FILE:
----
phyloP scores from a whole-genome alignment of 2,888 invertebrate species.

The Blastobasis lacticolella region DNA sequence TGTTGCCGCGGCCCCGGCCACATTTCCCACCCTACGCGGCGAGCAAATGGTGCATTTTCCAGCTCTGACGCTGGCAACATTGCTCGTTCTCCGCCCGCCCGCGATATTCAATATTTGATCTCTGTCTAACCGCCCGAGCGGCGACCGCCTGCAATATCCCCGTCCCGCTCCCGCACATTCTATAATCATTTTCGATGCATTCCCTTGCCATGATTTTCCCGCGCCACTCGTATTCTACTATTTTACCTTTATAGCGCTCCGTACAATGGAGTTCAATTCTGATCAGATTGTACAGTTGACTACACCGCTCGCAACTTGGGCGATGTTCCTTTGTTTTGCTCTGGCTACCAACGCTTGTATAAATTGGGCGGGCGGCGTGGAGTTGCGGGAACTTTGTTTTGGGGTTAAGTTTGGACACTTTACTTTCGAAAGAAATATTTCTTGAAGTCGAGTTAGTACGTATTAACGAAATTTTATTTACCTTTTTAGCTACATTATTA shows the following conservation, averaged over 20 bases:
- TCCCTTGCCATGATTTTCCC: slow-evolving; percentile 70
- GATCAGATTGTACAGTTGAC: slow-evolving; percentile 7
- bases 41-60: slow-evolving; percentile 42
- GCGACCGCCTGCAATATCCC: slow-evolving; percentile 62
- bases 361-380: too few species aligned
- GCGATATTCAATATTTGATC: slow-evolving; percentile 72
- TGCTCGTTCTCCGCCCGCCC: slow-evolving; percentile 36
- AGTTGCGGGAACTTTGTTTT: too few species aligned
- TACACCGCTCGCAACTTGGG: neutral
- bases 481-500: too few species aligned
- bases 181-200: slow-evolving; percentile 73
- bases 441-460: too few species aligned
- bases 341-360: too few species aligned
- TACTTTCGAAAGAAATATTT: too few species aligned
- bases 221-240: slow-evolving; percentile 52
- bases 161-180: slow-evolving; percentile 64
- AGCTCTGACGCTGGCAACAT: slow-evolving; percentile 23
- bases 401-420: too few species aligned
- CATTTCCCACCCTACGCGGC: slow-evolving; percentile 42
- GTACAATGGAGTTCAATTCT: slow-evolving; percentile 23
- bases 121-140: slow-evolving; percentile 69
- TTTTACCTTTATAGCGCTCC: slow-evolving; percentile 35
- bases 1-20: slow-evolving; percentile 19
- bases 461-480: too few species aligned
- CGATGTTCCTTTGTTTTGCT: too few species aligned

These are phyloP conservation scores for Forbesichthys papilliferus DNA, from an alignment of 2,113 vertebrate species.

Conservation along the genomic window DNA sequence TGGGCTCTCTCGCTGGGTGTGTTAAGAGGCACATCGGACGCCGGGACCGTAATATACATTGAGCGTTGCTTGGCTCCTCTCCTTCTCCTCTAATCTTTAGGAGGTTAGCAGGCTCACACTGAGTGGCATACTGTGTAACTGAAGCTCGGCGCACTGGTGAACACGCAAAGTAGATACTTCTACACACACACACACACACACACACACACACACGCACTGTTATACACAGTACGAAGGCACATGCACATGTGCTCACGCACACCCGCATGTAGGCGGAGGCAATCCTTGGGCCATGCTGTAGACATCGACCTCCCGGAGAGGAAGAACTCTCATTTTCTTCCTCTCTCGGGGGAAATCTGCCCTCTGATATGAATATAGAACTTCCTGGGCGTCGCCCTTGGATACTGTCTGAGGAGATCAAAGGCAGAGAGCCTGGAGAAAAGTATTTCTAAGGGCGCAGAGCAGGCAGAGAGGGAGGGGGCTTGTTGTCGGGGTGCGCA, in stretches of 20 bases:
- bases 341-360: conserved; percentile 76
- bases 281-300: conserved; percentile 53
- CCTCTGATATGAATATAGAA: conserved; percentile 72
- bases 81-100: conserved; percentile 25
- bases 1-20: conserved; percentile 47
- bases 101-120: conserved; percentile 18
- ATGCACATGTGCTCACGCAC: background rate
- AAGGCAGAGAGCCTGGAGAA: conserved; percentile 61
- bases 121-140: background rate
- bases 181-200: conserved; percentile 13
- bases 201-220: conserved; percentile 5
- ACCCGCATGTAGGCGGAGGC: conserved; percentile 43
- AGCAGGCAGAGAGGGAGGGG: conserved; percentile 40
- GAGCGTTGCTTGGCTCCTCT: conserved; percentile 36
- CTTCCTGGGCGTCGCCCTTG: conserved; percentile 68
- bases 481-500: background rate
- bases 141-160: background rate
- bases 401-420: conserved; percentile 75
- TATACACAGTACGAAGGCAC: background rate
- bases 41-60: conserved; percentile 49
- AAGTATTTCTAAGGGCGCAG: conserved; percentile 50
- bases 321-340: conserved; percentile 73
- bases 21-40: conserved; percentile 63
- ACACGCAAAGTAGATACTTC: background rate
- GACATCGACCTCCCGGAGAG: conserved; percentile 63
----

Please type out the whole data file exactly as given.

phyloP scores from a whole-genome alignment of 2,888 invertebrate species.

The Blastobasis lacticolella region DNA sequence TGTTGCCGCGGCCCCGGCCACATTTCCCACCCTACGCGGCGAGCAAATGGTGCATTTTCCAGCTCTGACGCTGGCAACATTGCTCGTTCTCCGCCCGCCCGCGATATTCAATATTTGATCTCTGTCTAACCGCCCGAGCGGCGACCGCCTGCAATATCCCCGTCCCGCTCCCGCACATTCTATAATCATTTTCGATGCATTCCCTTGCCATGATTTTCCCGCGCCACTCGTATTCTACTATTTTACCTTTATAGCGCTCCGTACAATGGAGTTCAATTCTGATCAGATTGTACAGTTGACTACACCGCTCGCAACTTGGGCGATGTTCCTTTGTTTTGCTCTGGCTACCAACGCTTGTATAAATTGGGCGGGCGGCGTGGAGTTGCGGGAACTTTGTTTTGGGGTTAAGTTTGGACACTTTACTTTCGAAAGAAATATTTCTTGAAGTCGAGTTAGTACGTATTAACGAAATTTTATTTACCTTTTTAGCTACATTATTA shows the following conservation, averaged over 20 bases:
- TCCCTTGCCATGATTTTCCC: slow-evolving; percentile 70
- GATCAGATTGTACAGTTGAC: slow-evolving; percentile 7
- bases 41-60: slow-evolving; percentile 42
- GCGACCGCCTGCAATATCCC: slow-evolving; percentile 62
- bases 361-380: too few species aligned
- GCGATATTCAATATTTGATC: slow-evolving; percentile 72
- TGCTCGTTCTCCGCCCGCCC: slow-evolving; percentile 36
- AGTTGCGGGAACTTTGTTTT: too few species aligned
- TACACCGCTCGCAACTTGGG: neutral
- bases 481-500: too few species aligned
- bases 181-200: slow-evolving; percentile 73
- bases 441-460: too few species aligned
- bases 341-360: too few species aligned
- TACTTTCGAAAGAAATATTT: too few species aligned
- bases 221-240: slow-evolving; percentile 52
- bases 161-180: slow-evolving; percentile 64
- AGCTCTGACGCTGGCAACAT: slow-evolving; percentile 23
- bases 401-420: too few species aligned
- CATTTCCCACCCTACGCGGC: slow-evolving; percentile 42
- GTACAATGGAGTTCAATTCT: slow-evolving; percentile 23
- bases 121-140: slow-evolving; percentile 69
- TTTTACCTTTATAGCGCTCC: slow-evolving; percentile 35
- bases 1-20: slow-evolving; percentile 19
- bases 461-480: too few species aligned
- CGATGTTCCTTTGTTTTGCT: too few species aligned

These are phyloP conservation scores for Forbesichthys papilliferus DNA, from an alignment of 2,113 vertebrate species.

Conservation along the genomic window DNA sequence TGGGCTCTCTCGCTGGGTGTGTTAAGAGGCACATCGGACGCCGGGACCGTAATATACATTGAGCGTTGCTTGGCTCCTCTCCTTCTCCTCTAATCTTTAGGAGGTTAGCAGGCTCACACTGAGTGGCATACTGTGTAACTGAAGCTCGGCGCACTGGTGAACACGCAAAGTAGATACTTCTACACACACACACACACACACACACACACACACGCACTGTTATACACAGTACGAAGGCACATGCACATGTGCTCACGCACACCCGCATGTAGGCGGAGGCAATCCTTGGGCCATGCTGTAGACATCGACCTCCCGGAGAGGAAGAACTCTCATTTTCTTCCTCTCTCGGGGGAAATCTGCCCTCTGATATGAATATAGAACTTCCTGGGCGTCGCCCTTGGATACTGTCTGAGGAGATCAAAGGCAGAGAGCCTGGAGAAAAGTATTTCTAAGGGCGCAGAGCAGGCAGAGAGGGAGGGGGCTTGTTGTCGGGGTGCGCA, in stretches of 20 bases:
- bases 341-360: conserved; percentile 76
- bases 281-300: conserved; percentile 53
- CCTCTGATATGAATATAGAA: conserved; percentile 72
- bases 81-100: conserved; percentile 25
- bases 1-20: conserved; percentile 47
- bases 101-120: conserved; percentile 18
- ATGCACATGTGCTCACGCAC: background rate
- AAGGCAGAGAGCCTGGAGAA: conserved; percentile 61
- bases 121-140: background rate
- bases 181-200: conserved; percentile 13
- bases 201-220: conserved; percentile 5
- ACCCGCATGTAGGCGGAGGC: conserved; percentile 43
- AGCAGGCAGAGAGGGAGGGG: conserved; percentile 40
- GAGCGTTGCTTGGCTCCTCT: conserved; percentile 36
- CTTCCTGGGCGTCGCCCTTG: conserved; percentile 68
- bases 481-500: background rate
- bases 141-160: background rate
- bases 401-420: conserved; percentile 75
- TATACACAGTACGAAGGCAC: background rate
- bases 41-60: conserved; percentile 49
- AAGTATTTCTAAGGGCGCAG: conserved; percentile 50
- bases 321-340: conserved; percentile 73
- bases 21-40: conserved; percentile 63
- ACACGCAAAGTAGATACTTC: background rate
- GACATCGACCTCCCGGAGAG: conserved; percentile 63